In one embodiment, cookies may be stored in the DAS system 548. For example, a connector may send a cookie to a mobile device. The NAG 502 may recognize that the mobile device does not support cookies. The cookie is then sent to the DAS system for storage. The next time that a request comes in from the user or the mobile device, the DAS plug-in 526 may retrieve the appropriate cookie and send it with the request to the connector. It may appear to the connector that the cookie came from the mobile device. The DAS plug-in 526 may modify the cookie, prior to storing it or prior to sending it, as desired in order to facilitate operation of the system.

User Realm. The user realm relates to a user of a client device, for users that have an account. A user plug-in 528 maintains user information, such as user ID. A MIN number may be mapped to a user ID, such that, based on the MIN number, the user plug-in 528 can identify a user and access a user database and retrieve additional user information. Additional information may include, for example, information that the user entered or that was determined during a previous session from a device other than the currently used client device, such as a personal computer or another client device.

Character Set. The character set realm relates to character sets used by a client device. The charset plug-in 530 manages information relating to character sets, and retrieves the relevant data. The charset plug-in may employ a charset configuration component 554 to store and maintain character set information. Unicode is a commonly used standard character set, but some client devices do not use Unicode, or use variants of Unicode. The charset plug-in may determine the appropriate character set to use, and retrieve data related to the selected character set.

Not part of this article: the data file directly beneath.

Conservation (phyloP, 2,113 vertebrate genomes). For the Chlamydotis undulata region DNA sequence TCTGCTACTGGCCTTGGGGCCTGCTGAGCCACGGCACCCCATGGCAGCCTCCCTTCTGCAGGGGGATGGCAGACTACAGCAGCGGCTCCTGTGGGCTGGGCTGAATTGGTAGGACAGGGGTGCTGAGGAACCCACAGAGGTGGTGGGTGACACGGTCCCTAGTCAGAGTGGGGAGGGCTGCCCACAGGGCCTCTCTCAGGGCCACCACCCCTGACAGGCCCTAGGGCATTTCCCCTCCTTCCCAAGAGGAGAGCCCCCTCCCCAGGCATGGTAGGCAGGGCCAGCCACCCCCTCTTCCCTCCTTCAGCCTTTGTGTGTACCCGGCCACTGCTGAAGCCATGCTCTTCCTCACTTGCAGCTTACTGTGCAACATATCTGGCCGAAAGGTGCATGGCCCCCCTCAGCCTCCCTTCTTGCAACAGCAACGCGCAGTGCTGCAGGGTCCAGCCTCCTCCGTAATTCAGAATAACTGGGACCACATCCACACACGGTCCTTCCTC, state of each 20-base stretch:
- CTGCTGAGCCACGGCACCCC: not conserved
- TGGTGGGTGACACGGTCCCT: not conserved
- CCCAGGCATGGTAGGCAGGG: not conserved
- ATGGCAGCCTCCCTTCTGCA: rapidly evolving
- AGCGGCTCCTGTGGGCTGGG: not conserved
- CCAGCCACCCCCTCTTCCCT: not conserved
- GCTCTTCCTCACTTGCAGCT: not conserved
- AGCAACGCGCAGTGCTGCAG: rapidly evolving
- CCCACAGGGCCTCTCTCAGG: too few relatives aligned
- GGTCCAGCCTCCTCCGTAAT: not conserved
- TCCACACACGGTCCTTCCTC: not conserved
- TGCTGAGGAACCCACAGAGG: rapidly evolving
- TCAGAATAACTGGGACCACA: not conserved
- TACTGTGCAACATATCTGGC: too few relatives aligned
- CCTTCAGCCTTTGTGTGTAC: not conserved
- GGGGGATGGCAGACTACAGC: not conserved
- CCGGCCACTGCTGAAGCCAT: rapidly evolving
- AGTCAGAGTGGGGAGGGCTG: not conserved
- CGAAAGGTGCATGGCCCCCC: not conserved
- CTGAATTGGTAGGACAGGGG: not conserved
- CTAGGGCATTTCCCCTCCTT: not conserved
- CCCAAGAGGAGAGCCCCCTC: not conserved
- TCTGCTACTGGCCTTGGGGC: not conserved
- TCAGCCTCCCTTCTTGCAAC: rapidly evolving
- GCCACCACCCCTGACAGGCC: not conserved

Upon retrieving the relevant realm data, the PBLO component 514 sends the client device request, along with at least a portion of the relevant realm data, to a connector 560. The relevant data sent to the connector 560 may include a cookie, session information, user information, or any of the various data that is retrieved by the realm manager 516. The connector may be one of the connectors 116-120 of FIG. 1.

As illustrated in the embodiment of FIG. 5, a connector 560 may include a data connector 562, which, based on the request, retrieves additional data. The data connector may communicate with one or more Web services, such as Web services 122-128 (FIG. 1) to retrieve data. Data may be returned from a web service in any one or combination of formats. XML is one standard format that may be used. One such Web service, a property web service 570, is illustrated in FIG. 5. The communication between the connector 560 and the web service 570 may include a cookie being passed to the web service or from the web service. The connector may receive a cookie from the NAG 502, forward the cookie to the web service 570, and receive a cookie back from the web service. The NAG 502, the connector 560, or the web service 570 may modify the cookie during this process.

The data collector 562 may also access various databases or servers to retrieve data. As illustrated in FIG. 5, in one embodiment, the connector 560 accesses a user database 566. The connector may retrieve data, modify or add new data related to the user, based on the received request. The connector 560 may also access an ADS server 568, which provides banner ads or other types of advertisements, to be included in the response.

The connector 560 may further include a layout component 564, which is used to generate and layout a response page based on retrieved data. The response page may be in any one or more formats, including various markup languages.